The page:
As for how to apply Poisson sommation formula, everything is given in the text: they even give the function to use. The formula says:

,

provided the second sum is absolutely convergent. And if the Fourier transform is defined as .

The left-hand side is exactly what you want, so you have to check that the right-hand side matches the formula you're given. In other words, you have to compute the Fourier transform of .

This can be tedious, but there are tricks:

first, notice that , hence . You have to be careful here, since is not integrable, but only square-integrable.

Then you can notice that (by easy integration) where is the Heavyside function ( if and else). As a consequence, using Fourier inversion formula (in ), .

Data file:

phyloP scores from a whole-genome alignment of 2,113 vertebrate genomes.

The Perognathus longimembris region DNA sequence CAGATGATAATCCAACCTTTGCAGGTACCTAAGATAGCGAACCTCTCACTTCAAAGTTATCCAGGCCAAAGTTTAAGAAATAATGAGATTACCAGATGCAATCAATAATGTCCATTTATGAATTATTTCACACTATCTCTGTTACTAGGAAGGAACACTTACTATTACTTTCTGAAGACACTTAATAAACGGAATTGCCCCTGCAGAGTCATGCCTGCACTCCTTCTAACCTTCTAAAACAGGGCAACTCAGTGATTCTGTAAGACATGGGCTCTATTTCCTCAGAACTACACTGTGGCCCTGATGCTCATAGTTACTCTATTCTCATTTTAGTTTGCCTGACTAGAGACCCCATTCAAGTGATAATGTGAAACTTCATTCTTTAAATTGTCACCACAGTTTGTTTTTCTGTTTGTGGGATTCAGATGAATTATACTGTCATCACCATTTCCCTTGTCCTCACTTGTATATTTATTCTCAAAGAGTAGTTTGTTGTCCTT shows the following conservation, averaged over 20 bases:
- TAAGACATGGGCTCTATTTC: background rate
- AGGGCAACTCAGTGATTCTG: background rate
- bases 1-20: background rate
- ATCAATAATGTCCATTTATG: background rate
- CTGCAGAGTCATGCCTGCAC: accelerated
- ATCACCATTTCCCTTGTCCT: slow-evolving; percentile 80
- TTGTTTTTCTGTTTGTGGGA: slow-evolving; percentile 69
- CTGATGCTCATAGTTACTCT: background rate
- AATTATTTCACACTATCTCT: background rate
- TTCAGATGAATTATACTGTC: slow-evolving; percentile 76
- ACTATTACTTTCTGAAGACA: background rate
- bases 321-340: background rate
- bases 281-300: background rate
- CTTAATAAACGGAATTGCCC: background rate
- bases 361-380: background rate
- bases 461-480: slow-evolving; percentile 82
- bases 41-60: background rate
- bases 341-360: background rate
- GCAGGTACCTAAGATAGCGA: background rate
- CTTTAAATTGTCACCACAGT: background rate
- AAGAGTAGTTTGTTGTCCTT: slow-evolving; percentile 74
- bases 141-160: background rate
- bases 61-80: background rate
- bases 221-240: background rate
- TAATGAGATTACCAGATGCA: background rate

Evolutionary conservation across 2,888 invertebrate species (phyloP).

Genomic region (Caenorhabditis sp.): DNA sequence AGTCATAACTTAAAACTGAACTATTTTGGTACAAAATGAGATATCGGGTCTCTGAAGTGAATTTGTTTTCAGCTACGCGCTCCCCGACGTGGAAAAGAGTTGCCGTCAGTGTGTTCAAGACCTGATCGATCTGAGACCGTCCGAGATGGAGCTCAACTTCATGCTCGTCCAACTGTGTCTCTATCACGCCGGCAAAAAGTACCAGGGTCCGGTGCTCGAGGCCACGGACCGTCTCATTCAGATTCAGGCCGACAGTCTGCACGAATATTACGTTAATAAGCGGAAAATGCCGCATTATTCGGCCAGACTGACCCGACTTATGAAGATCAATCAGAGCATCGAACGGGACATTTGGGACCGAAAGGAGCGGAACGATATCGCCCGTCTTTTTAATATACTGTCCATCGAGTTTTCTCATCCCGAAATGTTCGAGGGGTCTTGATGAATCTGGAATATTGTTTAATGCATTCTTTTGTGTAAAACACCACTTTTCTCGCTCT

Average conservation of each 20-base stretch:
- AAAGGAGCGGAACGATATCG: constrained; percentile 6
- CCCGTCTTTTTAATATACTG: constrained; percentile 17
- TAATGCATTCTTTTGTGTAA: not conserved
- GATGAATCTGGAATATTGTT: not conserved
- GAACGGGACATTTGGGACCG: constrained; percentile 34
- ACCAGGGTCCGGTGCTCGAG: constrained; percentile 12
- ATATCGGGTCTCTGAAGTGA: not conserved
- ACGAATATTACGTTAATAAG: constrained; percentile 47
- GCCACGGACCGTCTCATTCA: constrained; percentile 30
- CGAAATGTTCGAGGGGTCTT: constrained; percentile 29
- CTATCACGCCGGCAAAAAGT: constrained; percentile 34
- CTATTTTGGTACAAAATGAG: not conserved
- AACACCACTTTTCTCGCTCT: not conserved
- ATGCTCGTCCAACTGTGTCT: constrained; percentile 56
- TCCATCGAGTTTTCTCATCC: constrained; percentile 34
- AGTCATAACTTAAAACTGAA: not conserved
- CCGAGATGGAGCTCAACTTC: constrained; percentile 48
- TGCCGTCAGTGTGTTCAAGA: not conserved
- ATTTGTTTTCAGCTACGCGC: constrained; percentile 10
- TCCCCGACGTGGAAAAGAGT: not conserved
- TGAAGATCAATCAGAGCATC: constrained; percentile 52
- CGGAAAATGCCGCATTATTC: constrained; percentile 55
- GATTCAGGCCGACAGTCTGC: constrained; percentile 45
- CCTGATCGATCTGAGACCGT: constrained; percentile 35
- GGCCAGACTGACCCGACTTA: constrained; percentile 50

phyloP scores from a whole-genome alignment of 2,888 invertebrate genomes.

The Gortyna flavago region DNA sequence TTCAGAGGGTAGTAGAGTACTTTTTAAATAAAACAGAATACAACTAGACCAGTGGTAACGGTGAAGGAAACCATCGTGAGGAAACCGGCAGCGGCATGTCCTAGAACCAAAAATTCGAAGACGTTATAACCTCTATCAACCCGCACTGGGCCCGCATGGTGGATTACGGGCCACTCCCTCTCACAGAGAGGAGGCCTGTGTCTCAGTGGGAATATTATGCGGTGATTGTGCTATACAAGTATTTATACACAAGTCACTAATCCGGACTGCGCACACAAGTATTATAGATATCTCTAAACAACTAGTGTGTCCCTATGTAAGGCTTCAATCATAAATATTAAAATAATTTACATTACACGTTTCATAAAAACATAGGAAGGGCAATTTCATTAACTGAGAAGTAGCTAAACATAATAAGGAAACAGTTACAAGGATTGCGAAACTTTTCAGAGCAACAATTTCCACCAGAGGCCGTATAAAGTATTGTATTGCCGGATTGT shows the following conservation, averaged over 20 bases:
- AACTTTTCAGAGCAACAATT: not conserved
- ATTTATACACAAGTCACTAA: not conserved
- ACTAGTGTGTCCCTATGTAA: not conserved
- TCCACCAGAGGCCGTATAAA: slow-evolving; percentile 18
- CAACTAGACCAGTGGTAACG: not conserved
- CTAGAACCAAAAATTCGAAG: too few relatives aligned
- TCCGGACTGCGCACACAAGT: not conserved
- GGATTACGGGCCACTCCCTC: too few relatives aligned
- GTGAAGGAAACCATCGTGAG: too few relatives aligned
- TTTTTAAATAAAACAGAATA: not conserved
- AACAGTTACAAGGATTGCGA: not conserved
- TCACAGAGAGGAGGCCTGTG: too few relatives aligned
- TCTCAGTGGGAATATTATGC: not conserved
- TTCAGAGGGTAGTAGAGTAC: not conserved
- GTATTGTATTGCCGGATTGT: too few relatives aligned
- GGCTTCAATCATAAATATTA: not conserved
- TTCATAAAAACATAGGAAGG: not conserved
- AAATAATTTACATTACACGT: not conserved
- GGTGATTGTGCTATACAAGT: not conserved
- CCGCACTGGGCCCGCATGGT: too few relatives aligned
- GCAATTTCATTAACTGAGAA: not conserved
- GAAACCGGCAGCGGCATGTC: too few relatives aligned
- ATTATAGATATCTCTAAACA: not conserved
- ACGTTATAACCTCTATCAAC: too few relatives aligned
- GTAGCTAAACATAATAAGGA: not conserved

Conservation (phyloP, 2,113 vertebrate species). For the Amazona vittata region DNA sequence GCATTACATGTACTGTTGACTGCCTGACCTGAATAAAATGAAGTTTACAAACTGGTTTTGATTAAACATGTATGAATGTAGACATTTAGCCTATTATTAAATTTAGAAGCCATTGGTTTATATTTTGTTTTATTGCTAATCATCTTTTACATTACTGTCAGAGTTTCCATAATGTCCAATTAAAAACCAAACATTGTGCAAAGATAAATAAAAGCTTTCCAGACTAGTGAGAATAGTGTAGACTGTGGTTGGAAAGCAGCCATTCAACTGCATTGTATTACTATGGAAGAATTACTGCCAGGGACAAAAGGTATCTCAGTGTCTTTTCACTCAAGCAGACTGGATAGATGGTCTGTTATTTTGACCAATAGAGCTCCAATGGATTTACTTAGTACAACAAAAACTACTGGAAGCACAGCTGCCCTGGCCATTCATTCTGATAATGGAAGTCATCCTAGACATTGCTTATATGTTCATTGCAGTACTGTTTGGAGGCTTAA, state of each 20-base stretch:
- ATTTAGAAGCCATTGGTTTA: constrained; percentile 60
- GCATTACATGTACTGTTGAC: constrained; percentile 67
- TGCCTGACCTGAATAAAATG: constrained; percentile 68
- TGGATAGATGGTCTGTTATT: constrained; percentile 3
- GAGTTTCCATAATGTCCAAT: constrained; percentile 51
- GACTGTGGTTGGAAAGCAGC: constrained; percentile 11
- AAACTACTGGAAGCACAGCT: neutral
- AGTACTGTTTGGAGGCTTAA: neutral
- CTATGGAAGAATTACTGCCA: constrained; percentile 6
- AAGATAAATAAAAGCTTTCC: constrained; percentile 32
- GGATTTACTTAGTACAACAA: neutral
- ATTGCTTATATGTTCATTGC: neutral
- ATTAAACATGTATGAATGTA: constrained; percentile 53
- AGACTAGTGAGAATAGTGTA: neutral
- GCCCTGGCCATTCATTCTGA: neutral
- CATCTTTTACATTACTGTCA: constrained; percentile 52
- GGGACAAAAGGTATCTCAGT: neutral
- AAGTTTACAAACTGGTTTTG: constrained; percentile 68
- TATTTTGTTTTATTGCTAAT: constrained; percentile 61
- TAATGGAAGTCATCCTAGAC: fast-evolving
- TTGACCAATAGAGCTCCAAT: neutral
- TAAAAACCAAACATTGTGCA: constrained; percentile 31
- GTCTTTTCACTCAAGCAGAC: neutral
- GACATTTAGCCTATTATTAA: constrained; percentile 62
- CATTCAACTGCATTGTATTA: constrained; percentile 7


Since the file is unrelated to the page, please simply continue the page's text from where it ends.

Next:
We deduce in (hence for almost every ), and hence for every because both functions are continuous (even for because ).

As a consequence, if and 0 otherwise.

The series is absolutely convergent because and . That's why we can apply the Poisson sommation formula. And it gives exactly what is expected.

By the way, if , the series would diverge.